There are a lot of things America does well: pizza, streetwear, movies, crime writing, dentistry, arrogance, etc. But one thing it consistently fails with is airports. I have yet to be in one that made me think “yeah, this is comfortable enough that I could spend 6 hours shopping, eating and drinking here when the sodding airline doles up a dud plane.” But no. They are more like bus stations, a transit area of 70’s decor and 80’s haircuts, filled with militant security guards either retired from the armed forces, or too stupid to have had their application turned down. Perish the thought.
And the tragedy is that beyond the confines of these soulless boxes of border administration are some of the most colourful and effervescent cities on Earth. Nowhere is this contradiction of collar vs colour more keenly felt than the architectural and cultural, projectile-vomit that is Las Vegas. I’d not been to Vegas before, so it was an experience I was looking forward to. Having lived in the Middle East for a couple of years, I am familiar with newly constructed opulence, but nothing on this scale.
As the plane landed, one thing that has been thought of carefully is the immediate proximity to the action. Landing in some cities feels like you’ve only got halfway to your destination as an hour on a freezing transit train ferries you towards the city you hoped to be in. But, for the first time in my life, I was relieved to be able to see my hotel from the runway – not the extortionate hate-holes of Marriotts and Hilton’s that sneer at you from Heathrow or Schipol, but in my instance the Mandalay Bay Resort, which was next to a massive fucking pyramid. Welcome to fabulous Las Vegas indeed.
Due to being in the city for work reasons at a conference at the resort, and not on a stag do, or there for a boxing match, my time in the daylight and searing, desert heat were to be strictly limited. I was excited to check in, drop my bags and go and see the sights. That was until I walked into a lobby the size of St Pancras station, and saw the queue waiting to do the same thing snaking around a large aquarium. It must have been 200 people long. One Chinese woman had collapsed from something, probably the weight of her sunhat and stupid sunglasses, and had been dragged behind some plants for ‘medical attention’ – in this case being forced to sip room temperature bottled water, while a Mexican porter fanned her with a menu. All of this under the watchful, deadening eyes of baby sharks in a tank. Perhaps they were dreaming of a bowl of revenge-filled, Chinese Sunhat soup?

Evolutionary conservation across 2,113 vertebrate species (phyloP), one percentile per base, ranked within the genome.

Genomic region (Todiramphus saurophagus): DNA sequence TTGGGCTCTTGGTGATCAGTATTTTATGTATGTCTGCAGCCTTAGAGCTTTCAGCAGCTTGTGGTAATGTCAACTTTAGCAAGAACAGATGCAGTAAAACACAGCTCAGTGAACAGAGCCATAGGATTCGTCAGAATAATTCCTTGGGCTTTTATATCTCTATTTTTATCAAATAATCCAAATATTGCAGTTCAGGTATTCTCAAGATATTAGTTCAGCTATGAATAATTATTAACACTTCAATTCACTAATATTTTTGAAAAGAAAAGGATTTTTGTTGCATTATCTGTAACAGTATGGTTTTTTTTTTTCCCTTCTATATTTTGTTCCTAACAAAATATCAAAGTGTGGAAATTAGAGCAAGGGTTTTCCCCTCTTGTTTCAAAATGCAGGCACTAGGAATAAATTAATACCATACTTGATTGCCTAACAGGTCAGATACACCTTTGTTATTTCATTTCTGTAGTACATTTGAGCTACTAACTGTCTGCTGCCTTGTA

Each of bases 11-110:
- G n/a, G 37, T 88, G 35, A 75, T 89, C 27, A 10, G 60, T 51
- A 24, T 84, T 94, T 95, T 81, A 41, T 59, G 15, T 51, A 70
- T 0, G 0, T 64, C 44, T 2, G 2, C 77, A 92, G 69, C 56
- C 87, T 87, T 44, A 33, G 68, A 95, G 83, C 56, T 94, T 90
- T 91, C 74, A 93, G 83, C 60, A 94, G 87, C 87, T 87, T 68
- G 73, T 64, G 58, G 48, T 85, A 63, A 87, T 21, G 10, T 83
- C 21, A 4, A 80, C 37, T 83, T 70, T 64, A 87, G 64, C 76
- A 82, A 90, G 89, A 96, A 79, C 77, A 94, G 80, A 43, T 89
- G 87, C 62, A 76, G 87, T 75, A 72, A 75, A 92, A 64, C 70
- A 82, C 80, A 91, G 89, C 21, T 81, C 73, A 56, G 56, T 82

Nearly an hour later, I was presented with my room key, and the terms of the room.
“Here is your key sir, the rate, the taxes, and the additional $28 per day for wi-fi access and use of the pool facilities…”
“……Er, as I said sir, if you could just sign the form…..”
“Hang on. My room rate I understand, the taxes of course – this is America, after all, where you can’t price normally – but I won’t use the wi-fi or the pool, so I’m not paying for them. But thanks anyway.” Words of advice if going to Vegas? Check the smallest of small print on your room for what is included, as I would not be surprised if they charge a bed, pillow and towel tax. It’s coming. Believe me.
So, after my first difference of opinion, it was time to avoid another with somebody less likely to be so polite. Las Vegas High Street, or ‘The Strip’ as they refer to it here, is not very long. It’s four miles in length, but is walkable from one end to the other – unless it is 92F, you’ve been awake for 22 hours, and your patience is wearing thinner than Rooney’s hairpiece. However, that near-hallucinatory tiredness is the perfect state to gawp at the vulgarity and sheer ambition of the scale – The Luxor’s pyramid has a Sphynx out front that looks like it was built by the same team that made the props for Blake’s 7; The Excalibur is covered in multi-coloured, pointed turrets that has a roller-coaster dancing and screaming amongst it; New York, New York has the obligatory Statue of Liberty and miniature bridge. It is ridiculous. It is possible to laugh to with it and at it at the same time. And that is in the first mile or so heading north. The MGM Grand looms across the street, a couple of blocks away off the strip.